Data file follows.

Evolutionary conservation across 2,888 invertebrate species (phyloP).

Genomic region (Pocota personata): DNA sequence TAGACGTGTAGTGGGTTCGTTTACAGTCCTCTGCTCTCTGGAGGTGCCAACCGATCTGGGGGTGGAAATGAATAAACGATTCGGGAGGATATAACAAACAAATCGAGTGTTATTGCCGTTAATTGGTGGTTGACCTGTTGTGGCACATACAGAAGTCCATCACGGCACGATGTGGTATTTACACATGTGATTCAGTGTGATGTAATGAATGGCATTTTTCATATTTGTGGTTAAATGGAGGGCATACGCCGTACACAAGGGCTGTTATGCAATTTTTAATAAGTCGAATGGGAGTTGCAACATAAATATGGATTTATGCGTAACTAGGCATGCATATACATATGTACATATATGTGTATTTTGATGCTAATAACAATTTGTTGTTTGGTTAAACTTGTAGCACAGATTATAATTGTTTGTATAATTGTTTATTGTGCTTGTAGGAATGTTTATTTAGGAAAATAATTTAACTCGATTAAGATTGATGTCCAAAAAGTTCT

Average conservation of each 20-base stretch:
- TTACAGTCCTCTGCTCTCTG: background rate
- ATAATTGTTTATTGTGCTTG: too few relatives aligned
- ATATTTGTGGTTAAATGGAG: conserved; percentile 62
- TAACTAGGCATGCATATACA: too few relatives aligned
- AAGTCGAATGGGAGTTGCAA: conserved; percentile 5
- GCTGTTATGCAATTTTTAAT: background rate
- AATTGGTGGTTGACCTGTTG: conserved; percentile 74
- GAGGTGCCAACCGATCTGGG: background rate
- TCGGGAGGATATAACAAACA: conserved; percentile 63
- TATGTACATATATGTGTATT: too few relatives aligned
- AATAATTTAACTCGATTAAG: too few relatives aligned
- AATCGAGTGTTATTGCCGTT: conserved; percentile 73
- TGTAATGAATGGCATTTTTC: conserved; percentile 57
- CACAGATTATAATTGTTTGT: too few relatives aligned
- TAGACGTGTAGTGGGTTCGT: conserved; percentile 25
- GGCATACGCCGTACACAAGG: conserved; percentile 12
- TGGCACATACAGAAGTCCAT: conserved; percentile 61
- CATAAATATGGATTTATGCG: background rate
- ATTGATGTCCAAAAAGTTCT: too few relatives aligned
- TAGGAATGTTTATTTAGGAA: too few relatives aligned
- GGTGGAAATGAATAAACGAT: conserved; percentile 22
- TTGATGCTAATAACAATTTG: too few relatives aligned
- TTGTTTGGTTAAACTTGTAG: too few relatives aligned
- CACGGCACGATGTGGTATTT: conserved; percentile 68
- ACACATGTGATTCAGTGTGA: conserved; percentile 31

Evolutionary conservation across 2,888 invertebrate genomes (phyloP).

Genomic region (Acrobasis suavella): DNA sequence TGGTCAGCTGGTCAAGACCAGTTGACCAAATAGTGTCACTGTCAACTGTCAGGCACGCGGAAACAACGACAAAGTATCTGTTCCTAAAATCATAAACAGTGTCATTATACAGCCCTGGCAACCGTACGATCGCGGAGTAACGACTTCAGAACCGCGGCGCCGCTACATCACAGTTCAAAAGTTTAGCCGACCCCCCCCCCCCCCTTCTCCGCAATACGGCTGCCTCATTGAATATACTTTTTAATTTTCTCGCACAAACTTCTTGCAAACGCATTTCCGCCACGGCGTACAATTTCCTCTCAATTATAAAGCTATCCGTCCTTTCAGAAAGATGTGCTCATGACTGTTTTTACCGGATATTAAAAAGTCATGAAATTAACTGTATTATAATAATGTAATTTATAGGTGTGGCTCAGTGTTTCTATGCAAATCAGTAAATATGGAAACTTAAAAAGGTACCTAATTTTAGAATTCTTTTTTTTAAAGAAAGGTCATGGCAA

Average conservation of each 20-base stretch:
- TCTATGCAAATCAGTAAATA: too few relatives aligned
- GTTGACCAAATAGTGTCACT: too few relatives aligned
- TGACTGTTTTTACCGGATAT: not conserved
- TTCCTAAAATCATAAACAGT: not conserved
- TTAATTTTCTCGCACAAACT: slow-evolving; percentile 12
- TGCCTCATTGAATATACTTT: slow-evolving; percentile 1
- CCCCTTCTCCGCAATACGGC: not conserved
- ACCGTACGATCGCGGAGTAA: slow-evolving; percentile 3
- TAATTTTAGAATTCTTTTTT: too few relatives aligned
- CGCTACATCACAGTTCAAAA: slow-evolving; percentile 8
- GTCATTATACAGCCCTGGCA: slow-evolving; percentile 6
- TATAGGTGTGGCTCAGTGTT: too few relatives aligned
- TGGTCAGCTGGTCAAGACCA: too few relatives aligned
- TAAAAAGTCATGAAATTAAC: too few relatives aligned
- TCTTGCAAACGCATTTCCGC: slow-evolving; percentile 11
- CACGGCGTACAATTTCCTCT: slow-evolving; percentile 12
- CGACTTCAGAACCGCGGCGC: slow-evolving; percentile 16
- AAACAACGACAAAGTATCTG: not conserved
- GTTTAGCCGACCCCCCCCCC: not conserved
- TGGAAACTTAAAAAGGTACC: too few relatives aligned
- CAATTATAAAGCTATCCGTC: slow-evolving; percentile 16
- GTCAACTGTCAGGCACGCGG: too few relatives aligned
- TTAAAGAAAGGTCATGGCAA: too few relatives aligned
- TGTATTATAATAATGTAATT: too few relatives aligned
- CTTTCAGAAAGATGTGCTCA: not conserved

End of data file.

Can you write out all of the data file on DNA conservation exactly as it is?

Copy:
Evolutionary conservation across 2,888 invertebrate species (phyloP).

Genomic region (Pocota personata): DNA sequence TAGACGTGTAGTGGGTTCGTTTACAGTCCTCTGCTCTCTGGAGGTGCCAACCGATCTGGGGGTGGAAATGAATAAACGATTCGGGAGGATATAACAAACAAATCGAGTGTTATTGCCGTTAATTGGTGGTTGACCTGTTGTGGCACATACAGAAGTCCATCACGGCACGATGTGGTATTTACACATGTGATTCAGTGTGATGTAATGAATGGCATTTTTCATATTTGTGGTTAAATGGAGGGCATACGCCGTACACAAGGGCTGTTATGCAATTTTTAATAAGTCGAATGGGAGTTGCAACATAAATATGGATTTATGCGTAACTAGGCATGCATATACATATGTACATATATGTGTATTTTGATGCTAATAACAATTTGTTGTTTGGTTAAACTTGTAGCACAGATTATAATTGTTTGTATAATTGTTTATTGTGCTTGTAGGAATGTTTATTTAGGAAAATAATTTAACTCGATTAAGATTGATGTCCAAAAAGTTCT

Average conservation of each 20-base stretch:
- TTACAGTCCTCTGCTCTCTG: background rate
- ATAATTGTTTATTGTGCTTG: too few relatives aligned
- ATATTTGTGGTTAAATGGAG: conserved; percentile 62
- TAACTAGGCATGCATATACA: too few relatives aligned
- AAGTCGAATGGGAGTTGCAA: conserved; percentile 5
- GCTGTTATGCAATTTTTAAT: background rate
- AATTGGTGGTTGACCTGTTG: conserved; percentile 74
- GAGGTGCCAACCGATCTGGG: background rate
- TCGGGAGGATATAACAAACA: conserved; percentile 63
- TATGTACATATATGTGTATT: too few relatives aligned
- AATAATTTAACTCGATTAAG: too few relatives aligned
- AATCGAGTGTTATTGCCGTT: conserved; percentile 73
- TGTAATGAATGGCATTTTTC: conserved; percentile 57
- CACAGATTATAATTGTTTGT: too few relatives aligned
- TAGACGTGTAGTGGGTTCGT: conserved; percentile 25
- GGCATACGCCGTACACAAGG: conserved; percentile 12
- TGGCACATACAGAAGTCCAT: conserved; percentile 61
- CATAAATATGGATTTATGCG: background rate
- ATTGATGTCCAAAAAGTTCT: too few relatives aligned
- TAGGAATGTTTATTTAGGAA: too few relatives aligned
- GGTGGAAATGAATAAACGAT: conserved; percentile 22
- TTGATGCTAATAACAATTTG: too few relatives aligned
- TTGTTTGGTTAAACTTGTAG: too few relatives aligned
- CACGGCACGATGTGGTATTT: conserved; percentile 68
- ACACATGTGATTCAGTGTGA: conserved; percentile 31

Evolutionary conservation across 2,888 invertebrate genomes (phyloP).

Genomic region (Acrobasis suavella): DNA sequence TGGTCAGCTGGTCAAGACCAGTTGACCAAATAGTGTCACTGTCAACTGTCAGGCACGCGGAAACAACGACAAAGTATCTGTTCCTAAAATCATAAACAGTGTCATTATACAGCCCTGGCAACCGTACGATCGCGGAGTAACGACTTCAGAACCGCGGCGCCGCTACATCACAGTTCAAAAGTTTAGCCGACCCCCCCCCCCCCCTTCTCCGCAATACGGCTGCCTCATTGAATATACTTTTTAATTTTCTCGCACAAACTTCTTGCAAACGCATTTCCGCCACGGCGTACAATTTCCTCTCAATTATAAAGCTATCCGTCCTTTCAGAAAGATGTGCTCATGACTGTTTTTACCGGATATTAAAAAGTCATGAAATTAACTGTATTATAATAATGTAATTTATAGGTGTGGCTCAGTGTTTCTATGCAAATCAGTAAATATGGAAACTTAAAAAGGTACCTAATTTTAGAATTCTTTTTTTTAAAGAAAGGTCATGGCAA

Average conservation of each 20-base stretch:
- TCTATGCAAATCAGTAAATA: too few relatives aligned
- GTTGACCAAATAGTGTCACT: too few relatives aligned
- TGACTGTTTTTACCGGATAT: not conserved
- TTCCTAAAATCATAAACAGT: not conserved
- TTAATTTTCTCGCACAAACT: slow-evolving; percentile 12
- TGCCTCATTGAATATACTTT: slow-evolving; percentile 1
- CCCCTTCTCCGCAATACGGC: not conserved
- ACCGTACGATCGCGGAGTAA: slow-evolving; percentile 3
- TAATTTTAGAATTCTTTTTT: too few relatives aligned
- CGCTACATCACAGTTCAAAA: slow-evolving; percentile 8
- GTCATTATACAGCCCTGGCA: slow-evolving; percentile 6
- TATAGGTGTGGCTCAGTGTT: too few relatives aligned
- TGGTCAGCTGGTCAAGACCA: too few relatives aligned
- TAAAAAGTCATGAAATTAAC: too few relatives aligned
- TCTTGCAAACGCATTTCCGC: slow-evolving; percentile 11
- CACGGCGTACAATTTCCTCT: slow-evolving; percentile 12
- CGACTTCAGAACCGCGGCGC: slow-evolving; percentile 16
- AAACAACGACAAAGTATCTG: not conserved
- GTTTAGCCGACCCCCCCCCC: not conserved
- TGGAAACTTAAAAAGGTACC: too few relatives aligned
- CAATTATAAAGCTATCCGTC: slow-evolving; percentile 16
- GTCAACTGTCAGGCACGCGG: too few relatives aligned
- TTAAAGAAAGGTCATGGCAA: too few relatives aligned
- TGTATTATAATAATGTAATT: too few relatives aligned
- CTTTCAGAAAGATGTGCTCA: not conserved